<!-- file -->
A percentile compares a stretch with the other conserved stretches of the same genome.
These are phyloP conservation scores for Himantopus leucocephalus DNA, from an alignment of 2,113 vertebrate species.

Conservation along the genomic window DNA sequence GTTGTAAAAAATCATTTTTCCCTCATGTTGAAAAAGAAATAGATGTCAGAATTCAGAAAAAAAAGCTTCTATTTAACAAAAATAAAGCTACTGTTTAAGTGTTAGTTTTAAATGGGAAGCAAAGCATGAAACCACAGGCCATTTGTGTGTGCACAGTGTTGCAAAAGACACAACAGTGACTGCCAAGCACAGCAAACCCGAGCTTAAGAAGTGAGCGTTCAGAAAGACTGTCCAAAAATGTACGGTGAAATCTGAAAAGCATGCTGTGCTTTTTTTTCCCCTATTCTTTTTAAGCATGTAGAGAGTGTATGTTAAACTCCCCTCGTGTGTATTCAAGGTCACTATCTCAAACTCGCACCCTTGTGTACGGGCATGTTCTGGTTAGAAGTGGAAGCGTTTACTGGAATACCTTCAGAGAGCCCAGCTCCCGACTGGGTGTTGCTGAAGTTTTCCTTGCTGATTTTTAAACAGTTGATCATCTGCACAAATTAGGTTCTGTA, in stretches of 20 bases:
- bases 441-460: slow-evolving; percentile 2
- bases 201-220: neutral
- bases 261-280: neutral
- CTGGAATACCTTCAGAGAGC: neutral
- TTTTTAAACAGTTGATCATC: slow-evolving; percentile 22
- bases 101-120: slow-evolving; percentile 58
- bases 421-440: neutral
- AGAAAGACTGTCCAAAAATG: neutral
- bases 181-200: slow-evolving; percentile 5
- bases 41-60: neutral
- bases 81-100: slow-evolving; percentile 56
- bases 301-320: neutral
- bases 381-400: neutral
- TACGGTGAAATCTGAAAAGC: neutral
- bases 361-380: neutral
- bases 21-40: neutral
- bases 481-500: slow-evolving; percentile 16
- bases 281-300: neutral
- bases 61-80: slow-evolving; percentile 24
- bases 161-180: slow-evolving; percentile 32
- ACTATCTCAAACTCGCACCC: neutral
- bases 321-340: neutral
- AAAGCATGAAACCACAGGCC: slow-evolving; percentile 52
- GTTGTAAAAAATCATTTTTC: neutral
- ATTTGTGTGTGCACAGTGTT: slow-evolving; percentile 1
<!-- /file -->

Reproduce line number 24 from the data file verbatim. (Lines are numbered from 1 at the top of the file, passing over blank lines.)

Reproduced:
- ACTATCTCAAACTCGCACCC: neutral